Borojó yuca, palo de trompo
The borojó is a tropical tree native to the northwestern regions of South America (Colombia and Ecuador) and the tropical forest of Panama. The word “borojó” is believed to come from the Emberá language and means “head fruit” (“boro” meaning head and “Ne-jo” fruit). According to other sources, it may have originated in the Brazilian Amazon. These humid and warm areas (between 24 and 28 degrees) offer perfect conditions for the tree to grow, usually up to 6 meters tall. Its fruit is spherical, from green to brown in color and has a dense, acidic pulp. Its dimension varies between 7 and 12 cm in diameter and it can weigh up to a kilogram. In Colombia, indigenous communities like the Sione and the Chocoes praise its nutritional values even more than its taste.
Scientific analysis has brought to light borojó’s rich content in fiber and protein, as well as iron, calcium, phosphorus, vitamin C and other nutrients. It is commonly blended with milk and sugar to prepare juices, jams, ice cream and jellies. Moreover, borojó also has medicinal properties and is used to heal wounds, control sugar blood or hypertension. According to the locals it has also an aphrodisiac effect. It was also traditionally used by the indigenous Chocoes to embalm corpses, a technique still in use among the black communities in Atrato and San Juan.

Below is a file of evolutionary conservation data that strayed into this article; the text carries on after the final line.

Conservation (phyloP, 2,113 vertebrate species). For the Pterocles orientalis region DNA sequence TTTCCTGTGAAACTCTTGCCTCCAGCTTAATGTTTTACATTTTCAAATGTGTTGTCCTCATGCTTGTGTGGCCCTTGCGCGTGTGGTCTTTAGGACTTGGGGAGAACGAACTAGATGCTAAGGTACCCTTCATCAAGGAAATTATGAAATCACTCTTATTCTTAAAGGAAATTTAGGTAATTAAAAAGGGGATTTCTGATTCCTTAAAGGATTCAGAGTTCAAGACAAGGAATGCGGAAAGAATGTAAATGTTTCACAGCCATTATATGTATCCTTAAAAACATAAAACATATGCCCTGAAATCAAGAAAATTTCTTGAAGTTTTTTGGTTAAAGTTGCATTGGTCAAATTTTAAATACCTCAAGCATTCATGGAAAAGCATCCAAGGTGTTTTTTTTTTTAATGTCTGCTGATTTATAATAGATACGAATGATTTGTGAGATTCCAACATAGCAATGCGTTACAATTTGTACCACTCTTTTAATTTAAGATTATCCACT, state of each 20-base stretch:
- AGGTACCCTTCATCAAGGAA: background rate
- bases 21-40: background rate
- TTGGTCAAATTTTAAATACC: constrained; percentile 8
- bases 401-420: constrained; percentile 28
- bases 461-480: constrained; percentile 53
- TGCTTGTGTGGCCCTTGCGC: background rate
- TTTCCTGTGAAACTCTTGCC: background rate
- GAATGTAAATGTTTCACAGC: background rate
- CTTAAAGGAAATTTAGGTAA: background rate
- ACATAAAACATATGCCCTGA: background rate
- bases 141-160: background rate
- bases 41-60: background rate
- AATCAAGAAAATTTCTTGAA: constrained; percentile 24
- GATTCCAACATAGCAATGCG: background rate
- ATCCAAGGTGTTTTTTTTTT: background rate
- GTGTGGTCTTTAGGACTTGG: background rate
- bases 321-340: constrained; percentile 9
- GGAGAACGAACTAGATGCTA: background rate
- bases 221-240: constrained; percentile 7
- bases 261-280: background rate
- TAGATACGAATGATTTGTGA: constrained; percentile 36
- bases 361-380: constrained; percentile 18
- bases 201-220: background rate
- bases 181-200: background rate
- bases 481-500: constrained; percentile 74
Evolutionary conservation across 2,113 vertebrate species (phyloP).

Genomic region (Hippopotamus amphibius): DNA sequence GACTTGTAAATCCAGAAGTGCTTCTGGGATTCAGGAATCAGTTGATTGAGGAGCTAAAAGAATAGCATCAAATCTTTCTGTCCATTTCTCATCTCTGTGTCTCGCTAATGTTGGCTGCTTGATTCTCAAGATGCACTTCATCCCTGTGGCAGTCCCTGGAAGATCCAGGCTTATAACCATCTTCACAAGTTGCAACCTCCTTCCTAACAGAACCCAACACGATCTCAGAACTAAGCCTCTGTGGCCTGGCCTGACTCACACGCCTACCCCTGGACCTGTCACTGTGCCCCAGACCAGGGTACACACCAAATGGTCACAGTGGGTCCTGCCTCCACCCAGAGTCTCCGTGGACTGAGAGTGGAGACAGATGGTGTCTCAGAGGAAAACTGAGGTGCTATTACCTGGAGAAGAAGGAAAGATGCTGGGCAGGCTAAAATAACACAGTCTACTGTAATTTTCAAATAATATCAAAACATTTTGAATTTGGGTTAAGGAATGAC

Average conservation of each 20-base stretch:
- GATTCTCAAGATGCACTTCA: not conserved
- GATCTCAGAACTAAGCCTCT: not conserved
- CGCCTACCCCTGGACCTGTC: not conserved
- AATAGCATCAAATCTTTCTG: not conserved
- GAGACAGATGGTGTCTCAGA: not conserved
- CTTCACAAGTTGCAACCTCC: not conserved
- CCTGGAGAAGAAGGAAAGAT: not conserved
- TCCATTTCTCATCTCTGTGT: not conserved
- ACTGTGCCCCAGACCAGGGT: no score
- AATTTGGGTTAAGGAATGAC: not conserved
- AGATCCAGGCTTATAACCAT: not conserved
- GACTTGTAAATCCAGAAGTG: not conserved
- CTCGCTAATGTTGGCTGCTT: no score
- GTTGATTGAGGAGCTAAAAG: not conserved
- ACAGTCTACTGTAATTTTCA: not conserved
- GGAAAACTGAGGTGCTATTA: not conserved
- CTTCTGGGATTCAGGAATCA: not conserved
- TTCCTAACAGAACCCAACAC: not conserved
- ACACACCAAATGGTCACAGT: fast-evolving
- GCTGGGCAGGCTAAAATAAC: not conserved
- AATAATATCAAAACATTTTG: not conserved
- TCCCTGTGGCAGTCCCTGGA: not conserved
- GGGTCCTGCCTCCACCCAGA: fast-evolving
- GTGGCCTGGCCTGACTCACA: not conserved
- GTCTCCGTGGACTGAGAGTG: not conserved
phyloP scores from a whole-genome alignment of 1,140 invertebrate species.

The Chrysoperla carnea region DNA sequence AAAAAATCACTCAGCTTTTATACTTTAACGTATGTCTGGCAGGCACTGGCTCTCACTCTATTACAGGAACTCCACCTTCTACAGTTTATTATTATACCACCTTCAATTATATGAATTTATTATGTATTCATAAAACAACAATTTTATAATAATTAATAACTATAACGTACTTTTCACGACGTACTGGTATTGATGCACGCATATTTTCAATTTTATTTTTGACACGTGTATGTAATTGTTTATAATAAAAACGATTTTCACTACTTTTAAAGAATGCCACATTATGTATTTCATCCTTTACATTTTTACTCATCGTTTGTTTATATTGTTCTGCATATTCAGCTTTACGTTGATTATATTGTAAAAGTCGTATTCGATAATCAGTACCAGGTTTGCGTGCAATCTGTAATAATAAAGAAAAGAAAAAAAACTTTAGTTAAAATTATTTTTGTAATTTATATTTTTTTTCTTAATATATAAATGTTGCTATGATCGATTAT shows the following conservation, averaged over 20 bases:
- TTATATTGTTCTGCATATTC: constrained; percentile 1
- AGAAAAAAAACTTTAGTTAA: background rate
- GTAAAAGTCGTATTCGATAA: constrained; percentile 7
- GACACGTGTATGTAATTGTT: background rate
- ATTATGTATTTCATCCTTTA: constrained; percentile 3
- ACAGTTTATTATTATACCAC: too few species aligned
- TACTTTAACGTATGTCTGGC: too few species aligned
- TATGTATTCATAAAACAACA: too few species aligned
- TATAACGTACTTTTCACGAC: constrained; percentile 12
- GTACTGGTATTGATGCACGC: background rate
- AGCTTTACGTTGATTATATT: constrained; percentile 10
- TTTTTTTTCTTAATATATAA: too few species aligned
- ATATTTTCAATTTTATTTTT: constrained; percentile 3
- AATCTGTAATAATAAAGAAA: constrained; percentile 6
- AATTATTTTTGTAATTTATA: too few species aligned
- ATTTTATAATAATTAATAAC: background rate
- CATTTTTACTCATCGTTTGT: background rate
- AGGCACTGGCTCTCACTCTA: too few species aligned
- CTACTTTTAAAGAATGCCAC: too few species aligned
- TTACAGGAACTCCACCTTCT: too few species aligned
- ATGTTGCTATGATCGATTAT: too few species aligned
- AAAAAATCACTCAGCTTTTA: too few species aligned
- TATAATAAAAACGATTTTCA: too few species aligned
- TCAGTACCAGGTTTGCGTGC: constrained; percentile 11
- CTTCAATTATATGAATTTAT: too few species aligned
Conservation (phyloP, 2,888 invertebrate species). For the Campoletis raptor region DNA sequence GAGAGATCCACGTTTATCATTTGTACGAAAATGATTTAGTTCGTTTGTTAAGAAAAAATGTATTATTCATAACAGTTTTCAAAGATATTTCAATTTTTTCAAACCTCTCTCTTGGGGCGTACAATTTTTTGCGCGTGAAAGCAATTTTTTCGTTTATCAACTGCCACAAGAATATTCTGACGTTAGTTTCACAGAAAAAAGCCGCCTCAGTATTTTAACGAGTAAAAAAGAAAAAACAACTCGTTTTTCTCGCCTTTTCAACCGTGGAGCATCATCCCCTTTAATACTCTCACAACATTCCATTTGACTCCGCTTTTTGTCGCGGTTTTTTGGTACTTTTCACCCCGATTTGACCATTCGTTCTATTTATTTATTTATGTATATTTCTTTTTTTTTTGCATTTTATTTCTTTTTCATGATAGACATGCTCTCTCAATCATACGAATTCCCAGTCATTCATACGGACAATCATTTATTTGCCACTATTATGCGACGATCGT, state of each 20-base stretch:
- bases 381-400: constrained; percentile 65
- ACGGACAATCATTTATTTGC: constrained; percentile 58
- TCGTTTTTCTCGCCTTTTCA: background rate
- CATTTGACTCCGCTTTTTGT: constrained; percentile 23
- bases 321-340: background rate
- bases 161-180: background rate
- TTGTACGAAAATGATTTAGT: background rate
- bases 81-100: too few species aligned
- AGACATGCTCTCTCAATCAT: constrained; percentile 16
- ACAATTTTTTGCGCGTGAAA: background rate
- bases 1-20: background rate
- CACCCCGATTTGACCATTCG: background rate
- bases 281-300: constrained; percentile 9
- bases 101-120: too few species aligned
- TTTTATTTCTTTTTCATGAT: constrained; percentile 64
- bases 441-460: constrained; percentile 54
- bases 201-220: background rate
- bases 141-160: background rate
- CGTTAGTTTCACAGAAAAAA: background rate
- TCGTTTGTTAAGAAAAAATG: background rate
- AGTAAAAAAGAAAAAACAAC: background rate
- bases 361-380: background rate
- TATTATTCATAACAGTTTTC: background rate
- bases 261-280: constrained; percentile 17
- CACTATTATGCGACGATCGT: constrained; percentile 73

Despite being a small fruit which grows easily in the natural environment, the borojó is difficult to manage because of its consistency and weight. Though various methods like depulping are used to make handling easier, it is not widespread on the domestic market. Nowadays, some native communities in the Amazon are devoted to recovering and strengthening production of the borojó.